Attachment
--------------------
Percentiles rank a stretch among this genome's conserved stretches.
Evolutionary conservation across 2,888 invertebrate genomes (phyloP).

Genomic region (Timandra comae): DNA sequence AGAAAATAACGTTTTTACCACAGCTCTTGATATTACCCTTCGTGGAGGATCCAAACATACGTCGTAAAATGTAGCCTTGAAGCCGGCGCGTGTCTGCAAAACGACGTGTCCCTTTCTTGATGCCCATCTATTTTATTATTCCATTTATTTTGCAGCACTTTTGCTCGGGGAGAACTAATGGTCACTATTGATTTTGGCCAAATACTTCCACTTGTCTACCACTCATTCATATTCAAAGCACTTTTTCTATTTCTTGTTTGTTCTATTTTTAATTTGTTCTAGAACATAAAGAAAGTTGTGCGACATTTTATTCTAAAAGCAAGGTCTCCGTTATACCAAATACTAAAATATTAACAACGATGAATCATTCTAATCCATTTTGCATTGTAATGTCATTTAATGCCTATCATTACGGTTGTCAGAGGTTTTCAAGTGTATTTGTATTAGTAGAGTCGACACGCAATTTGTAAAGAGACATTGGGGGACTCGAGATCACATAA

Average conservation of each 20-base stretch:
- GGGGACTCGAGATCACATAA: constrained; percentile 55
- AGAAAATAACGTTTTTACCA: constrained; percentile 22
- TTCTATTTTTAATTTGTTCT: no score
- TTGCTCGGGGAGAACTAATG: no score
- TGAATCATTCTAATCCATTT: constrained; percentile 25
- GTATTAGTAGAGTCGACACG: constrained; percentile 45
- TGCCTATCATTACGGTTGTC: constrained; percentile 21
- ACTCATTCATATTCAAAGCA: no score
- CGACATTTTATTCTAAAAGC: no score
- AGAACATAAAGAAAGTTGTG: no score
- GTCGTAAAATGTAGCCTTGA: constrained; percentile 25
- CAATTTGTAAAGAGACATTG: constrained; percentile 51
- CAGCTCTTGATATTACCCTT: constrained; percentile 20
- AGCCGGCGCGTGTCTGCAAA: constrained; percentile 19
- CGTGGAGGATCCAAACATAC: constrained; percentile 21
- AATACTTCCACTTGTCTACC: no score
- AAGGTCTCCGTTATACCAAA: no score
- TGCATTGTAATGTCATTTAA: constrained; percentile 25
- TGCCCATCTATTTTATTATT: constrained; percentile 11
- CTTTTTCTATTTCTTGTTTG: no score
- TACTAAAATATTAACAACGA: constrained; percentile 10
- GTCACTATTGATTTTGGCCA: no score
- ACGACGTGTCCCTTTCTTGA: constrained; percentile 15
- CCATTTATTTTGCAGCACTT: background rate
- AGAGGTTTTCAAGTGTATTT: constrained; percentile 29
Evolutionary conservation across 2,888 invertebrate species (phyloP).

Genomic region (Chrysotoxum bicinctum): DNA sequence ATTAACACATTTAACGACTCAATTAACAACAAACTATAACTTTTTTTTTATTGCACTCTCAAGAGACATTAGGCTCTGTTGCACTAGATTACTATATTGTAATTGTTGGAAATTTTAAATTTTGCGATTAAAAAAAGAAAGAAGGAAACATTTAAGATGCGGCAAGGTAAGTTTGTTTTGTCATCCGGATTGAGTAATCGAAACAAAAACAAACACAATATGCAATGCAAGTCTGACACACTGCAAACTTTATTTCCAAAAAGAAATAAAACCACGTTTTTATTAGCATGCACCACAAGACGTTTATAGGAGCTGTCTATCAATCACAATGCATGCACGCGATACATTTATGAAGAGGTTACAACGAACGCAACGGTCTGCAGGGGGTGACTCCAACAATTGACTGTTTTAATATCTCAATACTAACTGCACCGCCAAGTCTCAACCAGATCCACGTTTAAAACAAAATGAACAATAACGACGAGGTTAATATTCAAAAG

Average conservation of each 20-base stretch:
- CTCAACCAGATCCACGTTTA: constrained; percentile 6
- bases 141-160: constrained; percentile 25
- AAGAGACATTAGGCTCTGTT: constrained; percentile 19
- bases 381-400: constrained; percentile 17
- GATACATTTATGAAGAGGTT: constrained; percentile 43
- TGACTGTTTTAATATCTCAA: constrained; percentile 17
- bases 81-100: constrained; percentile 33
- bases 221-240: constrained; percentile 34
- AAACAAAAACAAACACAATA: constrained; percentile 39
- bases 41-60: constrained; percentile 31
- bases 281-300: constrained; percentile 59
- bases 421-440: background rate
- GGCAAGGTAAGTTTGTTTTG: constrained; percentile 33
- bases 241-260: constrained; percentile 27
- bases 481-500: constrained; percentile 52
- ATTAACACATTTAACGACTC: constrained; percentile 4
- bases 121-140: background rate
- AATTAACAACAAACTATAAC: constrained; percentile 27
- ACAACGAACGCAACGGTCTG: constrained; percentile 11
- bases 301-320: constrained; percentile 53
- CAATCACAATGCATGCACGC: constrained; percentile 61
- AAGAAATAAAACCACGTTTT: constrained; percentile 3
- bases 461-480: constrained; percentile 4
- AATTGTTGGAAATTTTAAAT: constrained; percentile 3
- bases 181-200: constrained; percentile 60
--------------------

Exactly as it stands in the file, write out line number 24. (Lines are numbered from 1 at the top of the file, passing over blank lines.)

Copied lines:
- CTTTTTCTATTTCTTGTTTG: no score